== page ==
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iLabs: Visitor Question — Are These The Same Snails Eating My Garden?!

July 23, 2012

We have been incredibly busy these last several days collecting photographs, questions, and answers to questions for our visitors. At the risk of sounding like a cable TV series, it has been “Snail Week” in our lab!!!  In that time we have been capturing the progress of the aquatic snail eggs in our lab as they progress toward their ultimate hatching. Many of you have been in the lab taking part in the developments and activities related to this, as well as asking a lot of questions. We first thank you. Your interest has helped to make this a fun project for all.

Now that we’ve had our wonderful “birth news” yesterday, we want to get back to our list of snail questions.

Saturday we had a gentleman ask if these were the same kind of snails eating his garden. We are happy to tell him, “No.”  His question, however, dovetailed with one asked by a number of people, “What kind of snails do you have?”

Let’s answer the last question first, then we’ll talk about the ones eating that man’s garden.

We seem to have snails from two or three families of gastropods:

Here’s a shot of two of our snail types:

Ramshorn and common pond snail in our aquarium

A Ramshorn snail (left) and a Common Pond Snail (right)

These three families used to be part of a “suborder” referred to as the Basommatophora.   These are air-breathing snails, with eyes at the base of their tentacles (unlike land snails whose eyes are at the ends of the tentacles). The above three families were the most abundant in this group and populate creeks, ponds, ditches and shallow lakes worldwide. Their shells are thin, translucent and sometimes colorless, and they lack an operculum. Wikipedia gives a good description of this structure:

The operculum is attached to the upper surface of the foot and in its most complete state, it serves as a sort of “trapdoor” to close the aperture of the shell when the soft parts of the animal are retracted.

They are known as Pulmonate gastropods, a group that does also contain terrestrial snails, and in fact the aquatic varieties started out as terrestrial snails.  As such, they have no gills, but instead have retained from their terrestrial origin a mantle cavity that functions as a pseudo-lung, providing that conditions remain moist. They can climb out of water for short periods of time to avoid predators or obtain atmospheric oxygen. The other type of aquatic snails are the Caenogastropods,. We have none of these.  Though there are a few freshwater varieties, the Caenogastropods are mostly marine varieties. They have both gills and operculums.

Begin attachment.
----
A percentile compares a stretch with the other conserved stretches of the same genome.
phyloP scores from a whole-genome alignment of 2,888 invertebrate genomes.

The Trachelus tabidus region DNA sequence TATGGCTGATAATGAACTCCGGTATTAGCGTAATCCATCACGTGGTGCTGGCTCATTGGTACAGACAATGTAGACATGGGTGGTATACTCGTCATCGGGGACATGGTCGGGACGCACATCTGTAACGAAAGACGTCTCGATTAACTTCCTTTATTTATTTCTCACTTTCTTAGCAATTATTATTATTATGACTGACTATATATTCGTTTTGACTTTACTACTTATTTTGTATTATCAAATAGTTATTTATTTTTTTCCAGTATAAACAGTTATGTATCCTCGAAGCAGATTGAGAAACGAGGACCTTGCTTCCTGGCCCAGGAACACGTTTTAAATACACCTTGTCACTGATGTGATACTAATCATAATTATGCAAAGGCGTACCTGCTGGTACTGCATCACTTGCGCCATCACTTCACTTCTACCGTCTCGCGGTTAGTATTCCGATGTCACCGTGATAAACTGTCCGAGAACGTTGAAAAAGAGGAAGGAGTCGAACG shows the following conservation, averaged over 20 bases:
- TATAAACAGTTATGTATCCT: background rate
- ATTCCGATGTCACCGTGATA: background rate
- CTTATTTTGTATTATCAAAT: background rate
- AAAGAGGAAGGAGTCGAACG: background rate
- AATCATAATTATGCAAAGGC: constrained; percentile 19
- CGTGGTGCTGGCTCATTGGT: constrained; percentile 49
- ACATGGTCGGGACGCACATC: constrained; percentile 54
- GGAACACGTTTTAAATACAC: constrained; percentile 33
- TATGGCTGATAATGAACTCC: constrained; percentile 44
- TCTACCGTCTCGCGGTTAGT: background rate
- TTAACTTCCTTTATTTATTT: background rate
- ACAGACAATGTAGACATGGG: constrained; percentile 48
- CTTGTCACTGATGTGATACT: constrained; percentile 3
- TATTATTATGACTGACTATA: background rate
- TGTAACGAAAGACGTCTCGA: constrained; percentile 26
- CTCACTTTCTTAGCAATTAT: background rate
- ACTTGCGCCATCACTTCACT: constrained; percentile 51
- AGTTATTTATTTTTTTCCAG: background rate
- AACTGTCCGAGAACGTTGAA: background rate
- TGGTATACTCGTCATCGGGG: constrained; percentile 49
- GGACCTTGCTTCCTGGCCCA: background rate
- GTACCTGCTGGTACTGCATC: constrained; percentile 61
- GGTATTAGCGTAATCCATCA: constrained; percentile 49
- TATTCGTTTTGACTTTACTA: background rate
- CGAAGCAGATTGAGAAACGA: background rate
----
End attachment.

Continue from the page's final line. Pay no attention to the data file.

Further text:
A good site with a listing of many varieties of freshwater aquarium snails, including information on the above three families can be found on fishforums.net.  There is another site with some good information on these snails as well, called Planet Inverts.

The largest number of our snails are the Common Pond Snails and the Ramshorn snails. As to genus/species names, characteristic genus examples of each are:

  • Planorbidae or Ramshorn: Helisoma sp.
  • Lymnaeidae or Common Pond Snails: Lymnaea sp.
  • Physidae or Bladder,Tadpole or Pouch Snails: Physa sp.

Now, as to the snail eating up our visitor’s garden, don’t feel alone. I collected some beautiful fungi a week ago in Schenck Forest with Dr. Larry Grand, one prize being an orange Chanterelle mushroom that I placed in our forest floor/wood rot terrarium.

Chanterelle mushroom  - orange

Here is one of the prizes from my hike in Schenck Forest with Dr. Larry Grand, an orange Chanterelle mushroom that I’ve placed in our forest floor terrarium.

I discovered that I was not alone in my admiration of this mushroom. Here is the latest shot of that mushroom, as a friendly neighborhood land snail has decided it is a tasty treat:

Chanterelle mushroom and a land snail

The latest “admirer” of our Chanterelle mushroom.

For anyone who wants to try their hand at identifying the snail eating their garden, or any land snails in general, here’s an online resource we found that has a lot of good information:

Land Snails of the Great Smoky Mountains (Eastern Region) (PDF)

Non-toxic ways to protect your garden from snails and slugs can be found here.

Stay with us. More answers to more questions coming up shortly!

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One Comment leave one →
  1. July 23, 2012 12:41 pm

    Reblogged this on NC Museum of Natural Sciences Blogs.

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